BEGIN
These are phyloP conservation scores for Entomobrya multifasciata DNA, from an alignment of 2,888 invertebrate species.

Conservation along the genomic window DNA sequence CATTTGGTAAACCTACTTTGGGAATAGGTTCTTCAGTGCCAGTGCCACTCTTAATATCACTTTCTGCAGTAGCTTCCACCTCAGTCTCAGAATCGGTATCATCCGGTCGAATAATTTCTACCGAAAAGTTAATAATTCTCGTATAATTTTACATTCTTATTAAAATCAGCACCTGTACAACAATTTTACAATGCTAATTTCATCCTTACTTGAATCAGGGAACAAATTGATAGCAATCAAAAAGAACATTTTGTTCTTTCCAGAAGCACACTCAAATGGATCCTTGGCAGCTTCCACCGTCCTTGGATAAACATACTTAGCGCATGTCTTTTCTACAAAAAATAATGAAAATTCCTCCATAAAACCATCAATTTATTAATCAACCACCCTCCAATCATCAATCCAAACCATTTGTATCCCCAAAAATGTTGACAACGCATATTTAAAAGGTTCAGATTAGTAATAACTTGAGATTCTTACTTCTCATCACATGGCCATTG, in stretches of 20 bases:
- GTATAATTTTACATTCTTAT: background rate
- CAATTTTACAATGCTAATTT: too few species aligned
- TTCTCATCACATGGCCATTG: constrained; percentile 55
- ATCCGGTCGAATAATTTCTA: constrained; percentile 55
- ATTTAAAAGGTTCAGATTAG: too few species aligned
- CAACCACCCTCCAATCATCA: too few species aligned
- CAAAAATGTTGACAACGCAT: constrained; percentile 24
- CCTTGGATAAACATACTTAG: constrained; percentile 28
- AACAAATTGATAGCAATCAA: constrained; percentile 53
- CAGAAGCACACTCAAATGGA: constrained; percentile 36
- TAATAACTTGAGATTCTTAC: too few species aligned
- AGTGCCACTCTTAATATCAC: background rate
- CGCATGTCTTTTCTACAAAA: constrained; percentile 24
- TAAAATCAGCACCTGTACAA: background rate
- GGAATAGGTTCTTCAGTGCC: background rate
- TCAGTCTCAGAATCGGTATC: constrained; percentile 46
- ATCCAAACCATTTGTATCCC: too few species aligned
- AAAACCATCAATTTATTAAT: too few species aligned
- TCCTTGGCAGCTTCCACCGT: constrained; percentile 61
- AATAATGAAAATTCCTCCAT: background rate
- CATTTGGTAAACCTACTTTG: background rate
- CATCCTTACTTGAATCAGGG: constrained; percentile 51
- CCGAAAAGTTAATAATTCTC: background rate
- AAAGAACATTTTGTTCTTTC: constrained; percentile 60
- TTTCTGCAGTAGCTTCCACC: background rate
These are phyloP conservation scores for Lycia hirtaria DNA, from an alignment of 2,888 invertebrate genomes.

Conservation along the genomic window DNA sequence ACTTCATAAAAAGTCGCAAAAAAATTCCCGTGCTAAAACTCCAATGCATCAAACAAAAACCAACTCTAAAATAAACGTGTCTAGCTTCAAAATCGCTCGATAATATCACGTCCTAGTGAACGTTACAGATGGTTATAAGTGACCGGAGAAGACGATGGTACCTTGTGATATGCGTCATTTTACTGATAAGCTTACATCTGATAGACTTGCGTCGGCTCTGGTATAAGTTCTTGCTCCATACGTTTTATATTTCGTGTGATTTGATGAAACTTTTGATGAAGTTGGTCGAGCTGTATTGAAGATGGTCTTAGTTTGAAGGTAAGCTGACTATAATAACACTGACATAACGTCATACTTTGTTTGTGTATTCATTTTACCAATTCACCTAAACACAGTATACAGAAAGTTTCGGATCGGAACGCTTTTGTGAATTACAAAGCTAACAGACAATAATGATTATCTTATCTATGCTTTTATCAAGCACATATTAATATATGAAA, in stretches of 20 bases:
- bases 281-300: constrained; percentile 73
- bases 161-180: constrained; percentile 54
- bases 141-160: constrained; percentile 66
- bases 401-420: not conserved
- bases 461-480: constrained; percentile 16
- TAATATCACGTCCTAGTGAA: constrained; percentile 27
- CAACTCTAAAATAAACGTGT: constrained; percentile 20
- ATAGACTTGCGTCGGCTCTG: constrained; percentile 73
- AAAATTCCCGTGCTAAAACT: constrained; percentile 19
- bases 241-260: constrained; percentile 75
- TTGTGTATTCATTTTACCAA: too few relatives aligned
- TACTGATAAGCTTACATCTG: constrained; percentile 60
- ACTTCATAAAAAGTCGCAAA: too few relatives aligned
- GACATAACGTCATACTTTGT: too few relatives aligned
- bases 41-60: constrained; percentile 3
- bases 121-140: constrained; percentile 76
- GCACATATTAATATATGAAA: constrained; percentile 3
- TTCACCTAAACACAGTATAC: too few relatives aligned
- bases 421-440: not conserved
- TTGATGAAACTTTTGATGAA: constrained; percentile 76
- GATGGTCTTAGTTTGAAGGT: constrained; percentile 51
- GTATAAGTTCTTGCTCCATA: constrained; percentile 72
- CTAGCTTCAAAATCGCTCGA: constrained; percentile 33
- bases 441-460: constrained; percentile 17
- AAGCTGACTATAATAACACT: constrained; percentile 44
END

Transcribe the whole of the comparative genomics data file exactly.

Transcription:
These are phyloP conservation scores for Entomobrya multifasciata DNA, from an alignment of 2,888 invertebrate species.

Conservation along the genomic window DNA sequence CATTTGGTAAACCTACTTTGGGAATAGGTTCTTCAGTGCCAGTGCCACTCTTAATATCACTTTCTGCAGTAGCTTCCACCTCAGTCTCAGAATCGGTATCATCCGGTCGAATAATTTCTACCGAAAAGTTAATAATTCTCGTATAATTTTACATTCTTATTAAAATCAGCACCTGTACAACAATTTTACAATGCTAATTTCATCCTTACTTGAATCAGGGAACAAATTGATAGCAATCAAAAAGAACATTTTGTTCTTTCCAGAAGCACACTCAAATGGATCCTTGGCAGCTTCCACCGTCCTTGGATAAACATACTTAGCGCATGTCTTTTCTACAAAAAATAATGAAAATTCCTCCATAAAACCATCAATTTATTAATCAACCACCCTCCAATCATCAATCCAAACCATTTGTATCCCCAAAAATGTTGACAACGCATATTTAAAAGGTTCAGATTAGTAATAACTTGAGATTCTTACTTCTCATCACATGGCCATTG, in stretches of 20 bases:
- GTATAATTTTACATTCTTAT: background rate
- CAATTTTACAATGCTAATTT: too few species aligned
- TTCTCATCACATGGCCATTG: constrained; percentile 55
- ATCCGGTCGAATAATTTCTA: constrained; percentile 55
- ATTTAAAAGGTTCAGATTAG: too few species aligned
- CAACCACCCTCCAATCATCA: too few species aligned
- CAAAAATGTTGACAACGCAT: constrained; percentile 24
- CCTTGGATAAACATACTTAG: constrained; percentile 28
- AACAAATTGATAGCAATCAA: constrained; percentile 53
- CAGAAGCACACTCAAATGGA: constrained; percentile 36
- TAATAACTTGAGATTCTTAC: too few species aligned
- AGTGCCACTCTTAATATCAC: background rate
- CGCATGTCTTTTCTACAAAA: constrained; percentile 24
- TAAAATCAGCACCTGTACAA: background rate
- GGAATAGGTTCTTCAGTGCC: background rate
- TCAGTCTCAGAATCGGTATC: constrained; percentile 46
- ATCCAAACCATTTGTATCCC: too few species aligned
- AAAACCATCAATTTATTAAT: too few species aligned
- TCCTTGGCAGCTTCCACCGT: constrained; percentile 61
- AATAATGAAAATTCCTCCAT: background rate
- CATTTGGTAAACCTACTTTG: background rate
- CATCCTTACTTGAATCAGGG: constrained; percentile 51
- CCGAAAAGTTAATAATTCTC: background rate
- AAAGAACATTTTGTTCTTTC: constrained; percentile 60
- TTTCTGCAGTAGCTTCCACC: background rate
These are phyloP conservation scores for Lycia hirtaria DNA, from an alignment of 2,888 invertebrate genomes.

Conservation along the genomic window DNA sequence ACTTCATAAAAAGTCGCAAAAAAATTCCCGTGCTAAAACTCCAATGCATCAAACAAAAACCAACTCTAAAATAAACGTGTCTAGCTTCAAAATCGCTCGATAATATCACGTCCTAGTGAACGTTACAGATGGTTATAAGTGACCGGAGAAGACGATGGTACCTTGTGATATGCGTCATTTTACTGATAAGCTTACATCTGATAGACTTGCGTCGGCTCTGGTATAAGTTCTTGCTCCATACGTTTTATATTTCGTGTGATTTGATGAAACTTTTGATGAAGTTGGTCGAGCTGTATTGAAGATGGTCTTAGTTTGAAGGTAAGCTGACTATAATAACACTGACATAACGTCATACTTTGTTTGTGTATTCATTTTACCAATTCACCTAAACACAGTATACAGAAAGTTTCGGATCGGAACGCTTTTGTGAATTACAAAGCTAACAGACAATAATGATTATCTTATCTATGCTTTTATCAAGCACATATTAATATATGAAA, in stretches of 20 bases:
- bases 281-300: constrained; percentile 73
- bases 161-180: constrained; percentile 54
- bases 141-160: constrained; percentile 66
- bases 401-420: not conserved
- bases 461-480: constrained; percentile 16
- TAATATCACGTCCTAGTGAA: constrained; percentile 27
- CAACTCTAAAATAAACGTGT: constrained; percentile 20
- ATAGACTTGCGTCGGCTCTG: constrained; percentile 73
- AAAATTCCCGTGCTAAAACT: constrained; percentile 19
- bases 241-260: constrained; percentile 75
- TTGTGTATTCATTTTACCAA: too few relatives aligned
- TACTGATAAGCTTACATCTG: constrained; percentile 60
- ACTTCATAAAAAGTCGCAAA: too few relatives aligned
- GACATAACGTCATACTTTGT: too few relatives aligned
- bases 41-60: constrained; percentile 3
- bases 121-140: constrained; percentile 76
- GCACATATTAATATATGAAA: constrained; percentile 3
- TTCACCTAAACACAGTATAC: too few relatives aligned
- bases 421-440: not conserved
- TTGATGAAACTTTTGATGAA: constrained; percentile 76
- GATGGTCTTAGTTTGAAGGT: constrained; percentile 51
- GTATAAGTTCTTGCTCCATA: constrained; percentile 72
- CTAGCTTCAAAATCGCTCGA: constrained; percentile 33
- bases 441-460: constrained; percentile 17
- AAGCTGACTATAATAACACT: constrained; percentile 44